The Cottle church was built during the twilight of slavery in the British West Indies.
Public agitation in England against the institution had been growing since the mid-18th century and in 1807 Parliament outlawed British involvement in the slave trade. The battle of Trafalgar two years earlier had given Britain dominance of the seaways and made it possible to enforce this prohibition.
But it was to be another 27 turbulent years before emancipation came to St Kitts and Nevis. The enslaved population of the islands expected that they would soon be set free while plantation owners, their agents and overseers, were still determined that the system should continue despite pressure from the British government. Slave revolts increased throughout the islands, punishments were severe.
Back in England the movement for complete abolition continued to grow, fed by eyewitness reports of conditions in the islands. In this struggle St Kitts and Nevis played a role out of all proportion to their size and importance in the Caribbean. Even before the end of the slave trade newspaper readers in England had been reading of specific acts of cruelty and injustice on the two islands written chiefly by two correspondents, James Ramsay a former naval surgeon and priest, and James Stephen a lawyer. To silence this unwanted publicity the planters forced them off the islands but not before their reports had inflamed the abolitionist cause. Public awareness of the issue was further heightened by the correspondence between James Tobin of Nevis and the abolitionist African Institution.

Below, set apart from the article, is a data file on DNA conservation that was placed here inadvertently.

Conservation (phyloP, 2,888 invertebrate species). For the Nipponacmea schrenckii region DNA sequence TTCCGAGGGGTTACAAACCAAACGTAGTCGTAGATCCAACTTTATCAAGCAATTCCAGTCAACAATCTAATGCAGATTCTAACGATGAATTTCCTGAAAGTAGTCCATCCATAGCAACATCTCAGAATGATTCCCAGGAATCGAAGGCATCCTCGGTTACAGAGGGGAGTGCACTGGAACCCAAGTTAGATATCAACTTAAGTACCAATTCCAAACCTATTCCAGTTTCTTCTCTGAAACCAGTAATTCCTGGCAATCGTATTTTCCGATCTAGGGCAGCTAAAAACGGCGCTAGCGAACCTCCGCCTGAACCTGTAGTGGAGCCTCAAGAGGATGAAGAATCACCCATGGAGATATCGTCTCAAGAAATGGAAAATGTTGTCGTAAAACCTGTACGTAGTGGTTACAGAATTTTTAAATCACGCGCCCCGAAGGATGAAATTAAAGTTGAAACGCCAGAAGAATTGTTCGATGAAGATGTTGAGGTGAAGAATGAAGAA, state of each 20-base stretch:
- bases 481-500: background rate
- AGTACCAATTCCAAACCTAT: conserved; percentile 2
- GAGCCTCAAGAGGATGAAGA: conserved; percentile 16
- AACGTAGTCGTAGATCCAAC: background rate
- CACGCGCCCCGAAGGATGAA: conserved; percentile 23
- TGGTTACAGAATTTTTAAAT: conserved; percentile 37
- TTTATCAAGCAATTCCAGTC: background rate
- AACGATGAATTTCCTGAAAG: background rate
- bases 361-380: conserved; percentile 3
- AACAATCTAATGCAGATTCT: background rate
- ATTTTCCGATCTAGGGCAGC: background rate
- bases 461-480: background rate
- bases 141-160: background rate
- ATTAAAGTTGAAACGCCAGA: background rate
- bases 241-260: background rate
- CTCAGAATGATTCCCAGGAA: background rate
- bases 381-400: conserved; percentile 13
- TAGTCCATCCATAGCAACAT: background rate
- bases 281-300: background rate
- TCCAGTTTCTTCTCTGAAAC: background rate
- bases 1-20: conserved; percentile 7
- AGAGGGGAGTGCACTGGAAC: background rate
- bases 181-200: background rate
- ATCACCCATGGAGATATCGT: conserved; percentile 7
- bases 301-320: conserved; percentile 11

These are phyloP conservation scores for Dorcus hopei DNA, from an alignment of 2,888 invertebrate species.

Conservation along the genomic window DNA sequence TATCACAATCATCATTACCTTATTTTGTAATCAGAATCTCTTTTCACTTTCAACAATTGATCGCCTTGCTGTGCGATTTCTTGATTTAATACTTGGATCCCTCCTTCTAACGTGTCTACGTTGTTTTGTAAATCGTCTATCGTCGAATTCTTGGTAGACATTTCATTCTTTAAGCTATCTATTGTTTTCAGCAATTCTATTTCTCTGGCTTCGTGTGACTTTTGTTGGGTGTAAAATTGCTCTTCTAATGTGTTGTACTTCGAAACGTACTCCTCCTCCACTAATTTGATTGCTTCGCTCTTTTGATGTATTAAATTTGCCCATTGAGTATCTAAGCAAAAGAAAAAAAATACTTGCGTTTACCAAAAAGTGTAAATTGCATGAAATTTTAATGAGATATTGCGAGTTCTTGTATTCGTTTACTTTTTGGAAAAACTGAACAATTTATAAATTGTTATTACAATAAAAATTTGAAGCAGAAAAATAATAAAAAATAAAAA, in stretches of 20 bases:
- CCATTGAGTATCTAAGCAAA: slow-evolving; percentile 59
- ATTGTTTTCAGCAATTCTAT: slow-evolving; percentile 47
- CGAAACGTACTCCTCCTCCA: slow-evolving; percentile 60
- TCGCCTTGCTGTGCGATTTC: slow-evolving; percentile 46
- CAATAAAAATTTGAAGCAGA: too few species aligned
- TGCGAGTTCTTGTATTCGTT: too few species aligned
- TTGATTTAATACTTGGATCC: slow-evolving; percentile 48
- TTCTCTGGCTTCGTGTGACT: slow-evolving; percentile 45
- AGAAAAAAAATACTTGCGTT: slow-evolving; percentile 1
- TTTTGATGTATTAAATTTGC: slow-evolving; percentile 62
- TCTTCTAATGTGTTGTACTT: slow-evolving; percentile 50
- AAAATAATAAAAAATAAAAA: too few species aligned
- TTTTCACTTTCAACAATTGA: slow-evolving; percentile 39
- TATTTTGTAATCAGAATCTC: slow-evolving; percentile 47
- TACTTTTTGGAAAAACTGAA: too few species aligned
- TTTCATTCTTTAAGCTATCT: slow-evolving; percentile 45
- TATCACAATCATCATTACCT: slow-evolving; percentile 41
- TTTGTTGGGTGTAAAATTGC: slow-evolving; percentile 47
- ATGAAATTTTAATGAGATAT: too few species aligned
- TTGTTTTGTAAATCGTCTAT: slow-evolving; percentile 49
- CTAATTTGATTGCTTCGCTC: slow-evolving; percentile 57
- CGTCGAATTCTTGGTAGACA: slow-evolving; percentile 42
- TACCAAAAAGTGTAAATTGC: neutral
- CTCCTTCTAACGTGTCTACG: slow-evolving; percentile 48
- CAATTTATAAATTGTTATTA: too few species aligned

By 1812 the Church of England which had hitherto remained silent on the subject had become a protagonist. The Rev Daniel Davis a young priest who was born in St Kitts and had become an abolitionist while at Oxford decided to return to the island where he opened schools for slaves against strong resistance from local interests.
Between the two extremes of abolitionists and traditionalists stood the 'ameliorists': individuals who could not yet bring themselves to join the ranks of the outright abolitionists, but who had nevertheless begun to believe that slaves should be educated and converted to Christianity. Many of them detested slavery but foresaw that if it were to end suddenly its collapse would lead to social and economic disaster for everyone living in the islands. They looked forward to its eventual abolition and in the meantime wanted to educate their slaves and improve their conditions.
Thomas Cottle the owner of the Round Hill estate in Nevis was one of them.
“A lovely setting"
“Beautiful, peaceful location - quite emotional”
“Quiet and contemplative”
“First integrated church in the caribbean”
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More about The Cottle Church:
Key figures in the Church's history
Visiting the Church
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